Douglas Blane reports on the methods of one cluster of schools to overcome the dip in pupils' attainment between primary and secondary.
When Lord Kelvin, one of Scotland's most eminent scientists, said that if you cannot measure a thing then your knowledge of it is of "a meagre and unsatisfactory kind", he was speaking in particular of his own subject. But his words apply equally to education where, as a recent Scottish Council for Research in Education paper on specialist teachers in primary schools points out, much passionate debate relies on "exhortation and assertion" rather than hard facts and figures.
This is particularly pertinent to the dip in attainment when children move from primary to secondary school. Theories on the nature of the ailment abound, as do suggested remedies, but reliable data is scarcer.
The deficiency has been highlighted by HM inspectors in a report on standards in secondary schools over the past five years* (see end note). It is also a concern to schools, particularly those that have demonstrated a commitment to science for younger pupils, which, as the inspectors point out, is often accorded "considerably lower status" than other courses.
"If you talk about the dip in S1 and S2," says Richard Staite, headteacher at Beeslack High school in Penicuik, Midlothian, "you've got to be very sure of the statistical base you're using to measure it. And of course we're not. If you compare S2 and S4, for example, the pupils must be making exponential progress."
This is not to deny that the problem exists: Beeslack High would not have developed a highly-regarded project for improving attainment in the lower school if the staff thought it unnecessary. Rather, it is drawing attention to one area where national guidance and resources could bring greater clarity, focus and consistency to the work of teachers.
Initially, Mr Staite admits, his science teachers had little knowledge of what constituted science in primary schools. So the scheduled time they spent at Beeslack High's feeder primaries each week - half a day for each teacher - was a process of discovery for them, a "gradual development of understandings I through observation of pupils at work and formal time for teacher discussion".
Improved understanding was accompanied by the teachers' growing confidence both in each another and in the approach they were mapping out together for the children. This allowed them to move through several stages of increasing refinement and definition and eventually to produce detailed guidance on what to teach and when and how to teach it. All this is now contained in bulging folders of learning outcomes, methodologies, assessments and how-to sheets used by teachers in both schools.
The consequent gains in contnuity and coherence from Primary 6 to Secondary 2 will go a long way to addressing the concerns and recommendations of HM inspectors, in particular that secondary schools should be aware of children's experience and attainment in primary schools and should no longer take a fresh start approach to teaching science.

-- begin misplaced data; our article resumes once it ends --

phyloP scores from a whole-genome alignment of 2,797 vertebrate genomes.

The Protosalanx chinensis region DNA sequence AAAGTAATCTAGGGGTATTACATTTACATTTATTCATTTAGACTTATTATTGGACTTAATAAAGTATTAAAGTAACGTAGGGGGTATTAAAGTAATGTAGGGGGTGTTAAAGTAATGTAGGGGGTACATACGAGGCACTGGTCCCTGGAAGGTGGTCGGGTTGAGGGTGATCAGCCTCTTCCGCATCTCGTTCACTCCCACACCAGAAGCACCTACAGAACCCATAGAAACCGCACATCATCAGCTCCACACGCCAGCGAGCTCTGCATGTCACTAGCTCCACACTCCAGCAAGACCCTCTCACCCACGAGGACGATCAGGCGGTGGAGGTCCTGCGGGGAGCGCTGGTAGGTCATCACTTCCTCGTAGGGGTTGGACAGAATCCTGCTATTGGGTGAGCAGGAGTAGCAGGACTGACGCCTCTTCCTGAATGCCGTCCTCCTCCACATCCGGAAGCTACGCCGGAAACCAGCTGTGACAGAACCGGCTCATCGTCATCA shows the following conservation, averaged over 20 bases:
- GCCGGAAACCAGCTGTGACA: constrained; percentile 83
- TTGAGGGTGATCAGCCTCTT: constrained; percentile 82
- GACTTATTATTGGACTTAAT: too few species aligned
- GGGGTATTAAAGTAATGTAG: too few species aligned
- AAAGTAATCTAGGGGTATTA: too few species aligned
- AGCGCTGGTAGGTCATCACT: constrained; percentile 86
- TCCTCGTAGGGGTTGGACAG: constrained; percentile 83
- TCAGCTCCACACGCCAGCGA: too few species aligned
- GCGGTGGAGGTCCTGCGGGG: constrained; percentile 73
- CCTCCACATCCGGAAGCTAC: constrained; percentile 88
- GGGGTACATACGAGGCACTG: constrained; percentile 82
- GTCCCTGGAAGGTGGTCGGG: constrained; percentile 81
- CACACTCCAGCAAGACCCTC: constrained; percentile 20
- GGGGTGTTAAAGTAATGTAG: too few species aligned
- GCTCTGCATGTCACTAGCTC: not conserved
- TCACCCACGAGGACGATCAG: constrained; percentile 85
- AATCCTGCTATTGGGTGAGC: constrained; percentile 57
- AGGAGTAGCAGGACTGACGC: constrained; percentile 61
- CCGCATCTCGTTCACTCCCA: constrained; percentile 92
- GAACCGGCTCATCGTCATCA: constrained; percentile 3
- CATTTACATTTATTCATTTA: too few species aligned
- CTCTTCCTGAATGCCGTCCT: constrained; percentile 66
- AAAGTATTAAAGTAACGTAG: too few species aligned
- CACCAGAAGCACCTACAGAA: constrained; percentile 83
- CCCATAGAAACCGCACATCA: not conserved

Beeslack High's innovative approach to primary-secondary liaison is a very powerful model, says Mr Staite, which could be adopted elsewhere. However, the prospect of the very productive, but prolonged and intensive efforts of these teachers being duplicated 400 times in clusters around the country is not one that can be viewed with equanimity.
"Science teachers need to be careful how much time and energy they spend developing materials," says Ian Wilson, Beeslack High's principal teacher of chemistry. "There's no point in everybody reinventing the wheel."
There is one further point. On paper Beeslack High has four associated primaries, but in practice its pupils come from no fewer than 22. Thirty per cent of the new intake each year is from primary schools that have not taken part in the cluster project. And while the high numbers may be unusual, the pattern is repeated across the country. So, although there would undoubtedly be gains for the majority of children if all schools worked more closely in clusters, this cannot be the whole answer. That very co-operation would create a minority who could, relatively speaking, be worse off than before.
"We are quite concerned about how to deal with children from the 18 schools who did not take part in the project," says Lesley Johnson, Beeslack High's assistant principal teacher of chemistry.
Mr Wilson regards the revised 5-14 environmental studies guidelines as "something of a missed opportunity" and mentions with approval the much more detailed guidance on teaching and assessment provided for Higher Still.
Ms Johnson goes further: "I don't want to be too negative but we're told nowadays that learning outcomes are the key. You introduce them at the beginning of a lesson, consolidate them at the end, all your questioning is aimed at them and students know that assessments will be based on them. So why couldn't they have taken that extra step in the guidelines and produced learning outcomes?
"I do understand - and our colleagues in the primaries have shared with us - the worry about it all becoming too prescriptive. But there's plenty of scope to diversify methodology while meeting the same learning outcomes."
* Standards and Quality in Secondary Schools 1995-2000: The Sciences. Despite many positive findings, the inspectors found that 65 per cent of the 325 science departments assessed had "significant weaknesses" in addressing pupils' needs in S1S2